Jean-Paul Brun Domaine des Terres Dorées Morgon 2021


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Alcohol: 13%

Grape(s): 100% Gamay

Localization: Beaujolais, France

Tasting Notes: A great example of the Morgon cru. Aromas of cherries, plums, and berries mingled with hints of peony. A medium to full-bodied, ample wine that's a touch firmer and more structured than its Fleurie counterpart. Drink with a light chill, as all Beaujolais ought to be.

Notes: From the Bellevue lieu-dit in Morgon near the Côte du Py. The vines are planted on a slight, south-facing slope on sandy, schistous, granitic soils. The farming is sustainable and the harvest is done by hand. As for all Terres Dorées wines, the vinification is traditional Burgundian: the bunches are destemmed and fermented with native yeasts and without sulfur in concrete tank. The maceration lasts around 4 weeks. The wine is aged in concrete for 6-8 months and bottled with light, non-sterile filtration, and minimal sulfur.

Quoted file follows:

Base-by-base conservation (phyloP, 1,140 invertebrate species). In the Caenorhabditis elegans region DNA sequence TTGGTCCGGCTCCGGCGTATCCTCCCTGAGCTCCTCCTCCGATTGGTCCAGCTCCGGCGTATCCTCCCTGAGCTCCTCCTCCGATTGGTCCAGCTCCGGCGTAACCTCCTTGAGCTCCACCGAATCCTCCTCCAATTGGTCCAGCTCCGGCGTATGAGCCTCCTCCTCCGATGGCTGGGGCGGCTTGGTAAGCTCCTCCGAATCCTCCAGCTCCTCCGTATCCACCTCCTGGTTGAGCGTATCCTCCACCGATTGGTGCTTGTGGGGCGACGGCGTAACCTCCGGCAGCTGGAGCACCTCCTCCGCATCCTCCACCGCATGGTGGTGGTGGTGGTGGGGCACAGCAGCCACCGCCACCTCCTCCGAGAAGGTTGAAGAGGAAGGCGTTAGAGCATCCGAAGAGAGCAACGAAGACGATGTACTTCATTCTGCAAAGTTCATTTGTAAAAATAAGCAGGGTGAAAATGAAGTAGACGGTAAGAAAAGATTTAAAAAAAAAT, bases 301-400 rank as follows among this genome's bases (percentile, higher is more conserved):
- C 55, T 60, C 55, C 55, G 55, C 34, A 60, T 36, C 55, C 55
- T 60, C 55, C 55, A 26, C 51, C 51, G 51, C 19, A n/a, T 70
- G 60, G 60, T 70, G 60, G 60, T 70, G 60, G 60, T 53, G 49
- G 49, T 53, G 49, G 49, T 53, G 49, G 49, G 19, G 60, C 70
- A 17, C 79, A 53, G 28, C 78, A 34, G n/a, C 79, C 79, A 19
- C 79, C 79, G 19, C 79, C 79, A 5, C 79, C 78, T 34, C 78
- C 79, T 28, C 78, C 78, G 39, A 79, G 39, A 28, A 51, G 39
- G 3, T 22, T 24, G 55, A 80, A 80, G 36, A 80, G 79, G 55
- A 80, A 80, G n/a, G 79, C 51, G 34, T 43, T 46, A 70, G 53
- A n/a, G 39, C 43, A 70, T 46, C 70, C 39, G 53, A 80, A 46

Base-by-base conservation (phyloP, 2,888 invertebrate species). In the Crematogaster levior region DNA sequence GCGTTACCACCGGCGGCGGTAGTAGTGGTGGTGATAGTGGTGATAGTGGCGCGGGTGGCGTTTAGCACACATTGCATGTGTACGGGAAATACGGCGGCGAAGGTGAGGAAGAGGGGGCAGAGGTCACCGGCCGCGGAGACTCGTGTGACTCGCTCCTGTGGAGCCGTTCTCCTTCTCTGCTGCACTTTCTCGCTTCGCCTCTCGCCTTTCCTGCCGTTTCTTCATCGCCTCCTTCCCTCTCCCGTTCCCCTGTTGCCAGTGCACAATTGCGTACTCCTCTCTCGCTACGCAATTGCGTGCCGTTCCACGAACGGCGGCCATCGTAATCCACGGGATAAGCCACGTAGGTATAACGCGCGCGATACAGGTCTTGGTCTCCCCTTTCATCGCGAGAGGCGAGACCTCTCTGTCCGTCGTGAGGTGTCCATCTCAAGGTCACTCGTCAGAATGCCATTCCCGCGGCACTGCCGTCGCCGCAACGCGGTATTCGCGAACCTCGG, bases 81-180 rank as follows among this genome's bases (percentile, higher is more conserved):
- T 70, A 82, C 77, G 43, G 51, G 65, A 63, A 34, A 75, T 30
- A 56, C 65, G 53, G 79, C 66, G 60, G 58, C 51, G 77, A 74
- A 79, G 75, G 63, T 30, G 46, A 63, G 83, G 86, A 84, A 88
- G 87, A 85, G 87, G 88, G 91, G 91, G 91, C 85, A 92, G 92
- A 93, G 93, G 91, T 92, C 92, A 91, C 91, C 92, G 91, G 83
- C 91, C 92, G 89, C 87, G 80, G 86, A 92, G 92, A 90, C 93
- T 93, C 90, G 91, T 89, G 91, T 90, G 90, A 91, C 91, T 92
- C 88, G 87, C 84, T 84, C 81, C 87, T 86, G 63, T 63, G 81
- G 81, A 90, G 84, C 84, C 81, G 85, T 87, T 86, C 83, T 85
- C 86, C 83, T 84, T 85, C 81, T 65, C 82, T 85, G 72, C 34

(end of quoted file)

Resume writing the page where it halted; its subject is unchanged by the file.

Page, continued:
The Domain: Jean-Paul Brun started Terres Dorées in 1979 with a mere 4 hectares of vines in Charnay in the southern Beaujolais, an area which is slightly warmer and more limestone-driven versus the more renowned granite-rich cru villages in the northern Beaujolais. Today, the Charnay estate is around 30 acres, but with an additional 15 hectares farmed in the crus. The farming in Charnay is organic and includes working of the soils; the cru parcels are farmed sustainably and the soils are not worked. Harvest is by hand and of well-ripened but not over-ripened fruit, so alcohol levels are generally modest. Annual Terres Dorées production is around 350,000 bottles, 85-90% of it from estate fruit with the rest of it sourced. From the beginning, Jean-Paul carved a different path for himself in Beaujolais. Not only does he not chaptalize (a common practice here), he has also always eschewed the relatively modern technique of carbonic maceration, in favor of traditional Burgundian vinification. His feeling was and remains that the character of Gamay and its varied terroirs is obscured by whole-cluster fermentation, as well as by the use of commercial yeasts and copious sulfur. He has never strayed from that philosophy, continuing to carefully sort and destem his grapes; add no yeast; add no sulfur (until a touch at bottling); allow for several weeks’ maceration; do regular pigeage or punch-downs; and age in a combination of concrete and old oak, varying with vintage and wine. Jean-Paul is not an adherent or advocate of “natural wine” per se, yet is among the most natural of Beaujolais vignerons, uninterested in trend or fashion but deeply committed to the purity of expression of fruit and site. The individuality of those expressions--the fact that each is a different wine from all of the others--is intentionally emphasized by his choice to label every one of his many bottlings with a completely different label.